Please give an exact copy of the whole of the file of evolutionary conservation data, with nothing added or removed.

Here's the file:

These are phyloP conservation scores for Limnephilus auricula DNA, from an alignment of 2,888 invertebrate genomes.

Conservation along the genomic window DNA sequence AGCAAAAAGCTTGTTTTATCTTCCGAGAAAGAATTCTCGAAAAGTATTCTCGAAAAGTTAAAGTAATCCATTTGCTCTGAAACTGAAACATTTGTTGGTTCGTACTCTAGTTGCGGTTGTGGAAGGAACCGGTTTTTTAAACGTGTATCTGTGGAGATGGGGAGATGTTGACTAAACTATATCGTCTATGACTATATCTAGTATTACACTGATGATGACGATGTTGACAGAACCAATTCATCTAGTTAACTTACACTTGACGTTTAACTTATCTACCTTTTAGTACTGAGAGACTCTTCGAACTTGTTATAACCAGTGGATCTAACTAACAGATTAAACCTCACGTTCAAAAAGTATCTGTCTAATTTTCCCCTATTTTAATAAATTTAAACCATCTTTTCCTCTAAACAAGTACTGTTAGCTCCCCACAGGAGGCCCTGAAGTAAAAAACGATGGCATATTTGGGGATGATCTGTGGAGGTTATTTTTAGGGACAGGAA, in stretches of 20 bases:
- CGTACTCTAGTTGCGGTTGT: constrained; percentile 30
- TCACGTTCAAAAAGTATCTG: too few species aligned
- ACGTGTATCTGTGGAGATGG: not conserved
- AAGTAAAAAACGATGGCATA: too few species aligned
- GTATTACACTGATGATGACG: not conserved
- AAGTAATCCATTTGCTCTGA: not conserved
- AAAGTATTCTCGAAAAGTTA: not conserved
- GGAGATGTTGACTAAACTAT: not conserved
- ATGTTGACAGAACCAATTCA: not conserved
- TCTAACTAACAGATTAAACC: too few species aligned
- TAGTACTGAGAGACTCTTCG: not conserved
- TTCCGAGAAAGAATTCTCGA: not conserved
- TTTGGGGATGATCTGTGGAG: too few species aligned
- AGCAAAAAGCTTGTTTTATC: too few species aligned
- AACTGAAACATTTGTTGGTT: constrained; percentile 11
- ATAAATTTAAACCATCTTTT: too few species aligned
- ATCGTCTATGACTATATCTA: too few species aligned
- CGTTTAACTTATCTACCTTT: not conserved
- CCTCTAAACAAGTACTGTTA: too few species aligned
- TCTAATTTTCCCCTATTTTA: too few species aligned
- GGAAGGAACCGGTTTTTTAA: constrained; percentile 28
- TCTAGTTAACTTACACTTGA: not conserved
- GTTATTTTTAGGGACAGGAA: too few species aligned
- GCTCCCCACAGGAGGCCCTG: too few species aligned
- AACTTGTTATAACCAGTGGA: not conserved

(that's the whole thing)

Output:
These are phyloP conservation scores for Limnephilus auricula DNA, from an alignment of 2,888 invertebrate genomes.

Conservation along the genomic window DNA sequence AGCAAAAAGCTTGTTTTATCTTCCGAGAAAGAATTCTCGAAAAGTATTCTCGAAAAGTTAAAGTAATCCATTTGCTCTGAAACTGAAACATTTGTTGGTTCGTACTCTAGTTGCGGTTGTGGAAGGAACCGGTTTTTTAAACGTGTATCTGTGGAGATGGGGAGATGTTGACTAAACTATATCGTCTATGACTATATCTAGTATTACACTGATGATGACGATGTTGACAGAACCAATTCATCTAGTTAACTTACACTTGACGTTTAACTTATCTACCTTTTAGTACTGAGAGACTCTTCGAACTTGTTATAACCAGTGGATCTAACTAACAGATTAAACCTCACGTTCAAAAAGTATCTGTCTAATTTTCCCCTATTTTAATAAATTTAAACCATCTTTTCCTCTAAACAAGTACTGTTAGCTCCCCACAGGAGGCCCTGAAGTAAAAAACGATGGCATATTTGGGGATGATCTGTGGAGGTTATTTTTAGGGACAGGAA, in stretches of 20 bases:
- CGTACTCTAGTTGCGGTTGT: constrained; percentile 30
- TCACGTTCAAAAAGTATCTG: too few species aligned
- ACGTGTATCTGTGGAGATGG: not conserved
- AAGTAAAAAACGATGGCATA: too few species aligned
- GTATTACACTGATGATGACG: not conserved
- AAGTAATCCATTTGCTCTGA: not conserved
- AAAGTATTCTCGAAAAGTTA: not conserved
- GGAGATGTTGACTAAACTAT: not conserved
- ATGTTGACAGAACCAATTCA: not conserved
- TCTAACTAACAGATTAAACC: too few species aligned
- TAGTACTGAGAGACTCTTCG: not conserved
- TTCCGAGAAAGAATTCTCGA: not conserved
- TTTGGGGATGATCTGTGGAG: too few species aligned
- AGCAAAAAGCTTGTTTTATC: too few species aligned
- AACTGAAACATTTGTTGGTT: constrained; percentile 11
- ATAAATTTAAACCATCTTTT: too few species aligned
- ATCGTCTATGACTATATCTA: too few species aligned
- CGTTTAACTTATCTACCTTT: not conserved
- CCTCTAAACAAGTACTGTTA: too few species aligned
- TCTAATTTTCCCCTATTTTA: too few species aligned
- GGAAGGAACCGGTTTTTTAA: constrained; percentile 28
- TCTAGTTAACTTACACTTGA: not conserved
- GTTATTTTTAGGGACAGGAA: too few species aligned
- GCTCCCCACAGGAGGCCCTG: too few species aligned
- AACTTGTTATAACCAGTGGA: not conserved